On the Hunt for Game Meat
In 2016, Arby’s crashed into headlines by offering venison sandwiches, a limited-availability menu item that was so popular with customers, the chain brought them back in 2017 and even added elk sandwiches in some markets. The fast food restaurant’s hunt for game meat and its subsequent commercial success is a sign of America’s growing interest in protein choices beyond the standard menu options.
Some restaurants in the United States have specialized in game meat since long before it stumbled onto fast food and mainstream menus. To learn more about sourcing and serving game meat, we talked to Pete Lagerveld, executive chef at Gun Barrel Steak & Game House in Wyoming.
Wild Game at Gun Barrel
Gun Barrel Steak & Game House was established in 1993 in what was previously a taxidermy museum. It offers a lodge atmosphere with a menu that includes buffalo, elk, and venison.
“Being in Jackson Hole, Wyo., we are designed like a hunting and fishing lodge,” says Lagerveld. “It [has a] huge fireplace in the middle of the room and lots of mounts on the walls, so it’s kind of what you’re thinking when you come to Jackson Hole. We cook over a wood fire; our grill is right out in the dining room. It’s kind of a unique experience.”
Chef Lagerveld got his start in the foodservice industry in 1978 as a dishwasher, and came to Gun Barrel in 1997 as the sous chef before becoming head chef the following year.
“Basically everyone asks, ‘Where did you go to culinary school?’,” says Lagerveld. “I didn’t. I went to the school of hard knocks. I just learned everywhere I worked and I like to think I learn a little bit more every year just by doing.”
Because it is located near three ski resorts and two national parks (Yellowstone and Grand Teton), Chef Lagerveld and the staff at Gun Barrel have created a must-stop destination for thousands upon thousands of tourists each year. In fact, Gun Barrel is so dependent on Jackson Hole’s tourism traffic that it closes down for a month-long off-season after the parks close and before the ski areas open.
“In the peak summer season, we have 40,000 tourists a day coming through town [and] we probably do 500 dinners a night,” explains Lagerveld. “Ninety-five percent of our customers are tourists. People are here in Jackson Hole and they want to try buffalo prime rib or an elk chop.”
That means Gun Barrel serves quite a few diners trying game meat for the first time, often because it isn’t something they can find back home, and especially not at a restaurant that specializes in it. Sometimes, this means diners at Gun Barrel have misconceptions about what the game meat may taste like and how it should be served. For example, guests often fear the meat will taste too “gamey,” based on past experiences they have had with wild-hunted animals.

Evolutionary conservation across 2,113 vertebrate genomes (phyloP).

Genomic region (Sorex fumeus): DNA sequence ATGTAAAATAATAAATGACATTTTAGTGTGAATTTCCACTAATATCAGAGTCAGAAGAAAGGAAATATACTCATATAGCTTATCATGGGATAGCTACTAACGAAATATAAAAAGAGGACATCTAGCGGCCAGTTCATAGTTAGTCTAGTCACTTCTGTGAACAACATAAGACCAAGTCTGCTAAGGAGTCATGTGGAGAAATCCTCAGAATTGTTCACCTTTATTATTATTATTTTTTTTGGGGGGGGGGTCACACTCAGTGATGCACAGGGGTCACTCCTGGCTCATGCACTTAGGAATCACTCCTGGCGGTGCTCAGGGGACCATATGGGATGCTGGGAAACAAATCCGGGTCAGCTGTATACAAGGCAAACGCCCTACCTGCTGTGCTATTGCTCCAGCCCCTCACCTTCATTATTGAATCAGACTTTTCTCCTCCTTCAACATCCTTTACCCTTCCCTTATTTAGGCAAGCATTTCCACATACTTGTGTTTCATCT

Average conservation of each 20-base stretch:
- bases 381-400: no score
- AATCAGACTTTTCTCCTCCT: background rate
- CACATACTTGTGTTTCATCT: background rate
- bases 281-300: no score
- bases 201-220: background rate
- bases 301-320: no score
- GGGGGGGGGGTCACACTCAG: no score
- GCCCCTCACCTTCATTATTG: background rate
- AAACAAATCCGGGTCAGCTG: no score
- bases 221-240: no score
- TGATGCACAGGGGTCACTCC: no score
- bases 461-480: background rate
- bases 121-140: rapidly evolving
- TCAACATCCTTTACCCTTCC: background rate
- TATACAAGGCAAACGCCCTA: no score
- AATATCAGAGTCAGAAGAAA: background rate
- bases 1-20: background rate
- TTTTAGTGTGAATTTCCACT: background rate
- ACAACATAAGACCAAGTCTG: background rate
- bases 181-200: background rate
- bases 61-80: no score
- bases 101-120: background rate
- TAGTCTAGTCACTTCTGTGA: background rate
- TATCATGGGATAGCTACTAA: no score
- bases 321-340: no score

“I guarantee you the venison we get and serve is a lot less ‘gamey tasting’ than the stuff that’s hunted, because of what they eat, because they’re farm raised,” explains Lagerveld. “There is a gamey flavor to it but it’s not overpowering like people think it’s going to be.”
It can also be challenging to convince diners to try the meat medium-rare, instead of the medium or medium-well level of doneness they’re accustomed to ordering when eating beef.
“It is a leaner meat than beef, for sure,” says Lagerveld. “Because of the low fat content, we do not recommend cooking it past medium rare because then it does start to get tough and chewy. We’ll cook it however they want but we have a disclaimer on our menu and our servers are told, ‘If someone orders it medium or medium-well, don’t recommend it.’ If you’re not gonna eat it medium rare, you should probably try something else.”
Fortunately, the Gun Barrel menu includes options for diners who want to order something a bit more tame, including steak, chicken, salmon, and some milder wild game dishes.
“We have buffalo ribs, which are slow-roasted,” says Lagerveld. “They’re cooked all the way through, but since they’re slow-roasted like that, they’re nice and tender. Our beef rib eye, tenderloins, and either prime rib, the beef or the buffalo, are top sellers.”
When it comes to sourcing wild game, Chef Lagerveld notes the importance of using a trusted supplier and maintaining a relationship with that supplier; being able to trust the supplier is important since wild game doesn’t have USDA grades like beef. For 15 years, Gun Barrel has worked with Prairie Harvest Specialty Foods of Spearfish, S.D., which helps the restaurant ensure it serves high-quality meat.
“If I have a problem – say, ‘Hey, this buffalo’s not very good. It’s chewy, it’s fatty.’ Then he knows where he got it from,” explains Lagerveld. “So he’ll go to the ranch or he’ll just stop buying from that ranch or he’ll go somewhere else and get it. He has quality standards; he doesn’t buy from ranchers who don’t raise them the way he wants them to be raised, in other words.”
Spikes in the popularity of certain wild game meats can occasionally create some issues with supply and demand, especially since Gun Barrel may buy as much as 1,000 pounds of game meat per week.
“Every once in a while, buffalo gets really tough to come by; it just gets popular and then, all of a sudden, demand is high,” says Lagerveld. “There’s obviously not nearly as many ranchers out there as there are for cattle. All of a sudden supply is really tight [and] it takes a while to catch up.”
When this happens, Gun Barrel has to raise prices of certain menu items, but Chef Lagerveld says the customers don’t really seem to mind.
“We had about a 40 to 50 percent price increase on our buffalo just because there was a severe shortage,” explains Lagerveld. “We raised our prices quite a bit, and it didn’t even phase people from buying it. I feel like if they want to try something unique like game, they’re gonna try it and they’re not afraid to pay for it.”